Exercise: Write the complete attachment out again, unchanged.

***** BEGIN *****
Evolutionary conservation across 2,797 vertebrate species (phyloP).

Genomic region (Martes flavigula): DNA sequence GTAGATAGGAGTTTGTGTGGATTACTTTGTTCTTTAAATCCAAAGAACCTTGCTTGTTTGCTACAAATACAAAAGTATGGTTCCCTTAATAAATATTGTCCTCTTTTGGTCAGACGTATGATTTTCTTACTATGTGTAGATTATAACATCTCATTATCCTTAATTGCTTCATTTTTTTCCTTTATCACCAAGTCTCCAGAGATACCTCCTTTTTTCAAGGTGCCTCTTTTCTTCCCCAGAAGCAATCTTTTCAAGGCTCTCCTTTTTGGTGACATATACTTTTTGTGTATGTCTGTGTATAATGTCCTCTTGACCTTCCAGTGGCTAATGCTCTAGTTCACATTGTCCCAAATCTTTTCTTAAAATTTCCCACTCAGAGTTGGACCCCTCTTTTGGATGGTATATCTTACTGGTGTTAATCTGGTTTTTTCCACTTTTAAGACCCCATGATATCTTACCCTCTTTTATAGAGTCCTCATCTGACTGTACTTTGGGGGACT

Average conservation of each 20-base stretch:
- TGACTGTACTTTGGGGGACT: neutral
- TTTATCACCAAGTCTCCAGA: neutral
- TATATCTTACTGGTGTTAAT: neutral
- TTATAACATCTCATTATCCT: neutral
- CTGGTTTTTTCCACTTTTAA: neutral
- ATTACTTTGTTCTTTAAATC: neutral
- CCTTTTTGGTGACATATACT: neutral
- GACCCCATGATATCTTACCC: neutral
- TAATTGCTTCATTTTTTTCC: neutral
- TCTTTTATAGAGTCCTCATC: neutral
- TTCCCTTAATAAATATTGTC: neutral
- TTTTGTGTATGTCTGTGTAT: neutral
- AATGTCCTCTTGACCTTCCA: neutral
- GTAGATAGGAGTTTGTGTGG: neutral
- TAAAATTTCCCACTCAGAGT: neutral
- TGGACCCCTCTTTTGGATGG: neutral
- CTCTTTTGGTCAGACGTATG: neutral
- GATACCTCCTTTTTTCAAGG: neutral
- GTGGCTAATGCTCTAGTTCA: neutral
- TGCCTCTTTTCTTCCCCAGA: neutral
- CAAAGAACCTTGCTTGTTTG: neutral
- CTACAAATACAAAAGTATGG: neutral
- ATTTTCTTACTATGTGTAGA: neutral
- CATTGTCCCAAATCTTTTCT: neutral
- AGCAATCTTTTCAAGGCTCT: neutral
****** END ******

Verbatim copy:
Evolutionary conservation across 2,797 vertebrate species (phyloP).

Genomic region (Martes flavigula): DNA sequence GTAGATAGGAGTTTGTGTGGATTACTTTGTTCTTTAAATCCAAAGAACCTTGCTTGTTTGCTACAAATACAAAAGTATGGTTCCCTTAATAAATATTGTCCTCTTTTGGTCAGACGTATGATTTTCTTACTATGTGTAGATTATAACATCTCATTATCCTTAATTGCTTCATTTTTTTCCTTTATCACCAAGTCTCCAGAGATACCTCCTTTTTTCAAGGTGCCTCTTTTCTTCCCCAGAAGCAATCTTTTCAAGGCTCTCCTTTTTGGTGACATATACTTTTTGTGTATGTCTGTGTATAATGTCCTCTTGACCTTCCAGTGGCTAATGCTCTAGTTCACATTGTCCCAAATCTTTTCTTAAAATTTCCCACTCAGAGTTGGACCCCTCTTTTGGATGGTATATCTTACTGGTGTTAATCTGGTTTTTTCCACTTTTAAGACCCCATGATATCTTACCCTCTTTTATAGAGTCCTCATCTGACTGTACTTTGGGGGACT

Average conservation of each 20-base stretch:
- TGACTGTACTTTGGGGGACT: neutral
- TTTATCACCAAGTCTCCAGA: neutral
- TATATCTTACTGGTGTTAAT: neutral
- TTATAACATCTCATTATCCT: neutral
- CTGGTTTTTTCCACTTTTAA: neutral
- ATTACTTTGTTCTTTAAATC: neutral
- CCTTTTTGGTGACATATACT: neutral
- GACCCCATGATATCTTACCC: neutral
- TAATTGCTTCATTTTTTTCC: neutral
- TCTTTTATAGAGTCCTCATC: neutral
- TTCCCTTAATAAATATTGTC: neutral
- TTTTGTGTATGTCTGTGTAT: neutral
- AATGTCCTCTTGACCTTCCA: neutral
- GTAGATAGGAGTTTGTGTGG: neutral
- TAAAATTTCCCACTCAGAGT: neutral
- TGGACCCCTCTTTTGGATGG: neutral
- CTCTTTTGGTCAGACGTATG: neutral
- GATACCTCCTTTTTTCAAGG: neutral
- GTGGCTAATGCTCTAGTTCA: neutral
- TGCCTCTTTTCTTCCCCAGA: neutral
- CAAAGAACCTTGCTTGTTTG: neutral
- CTACAAATACAAAAGTATGG: neutral
- ATTTTCTTACTATGTGTAGA: neutral
- CATTGTCCCAAATCTTTTCT: neutral
- AGCAATCTTTTCAAGGCTCT: neutral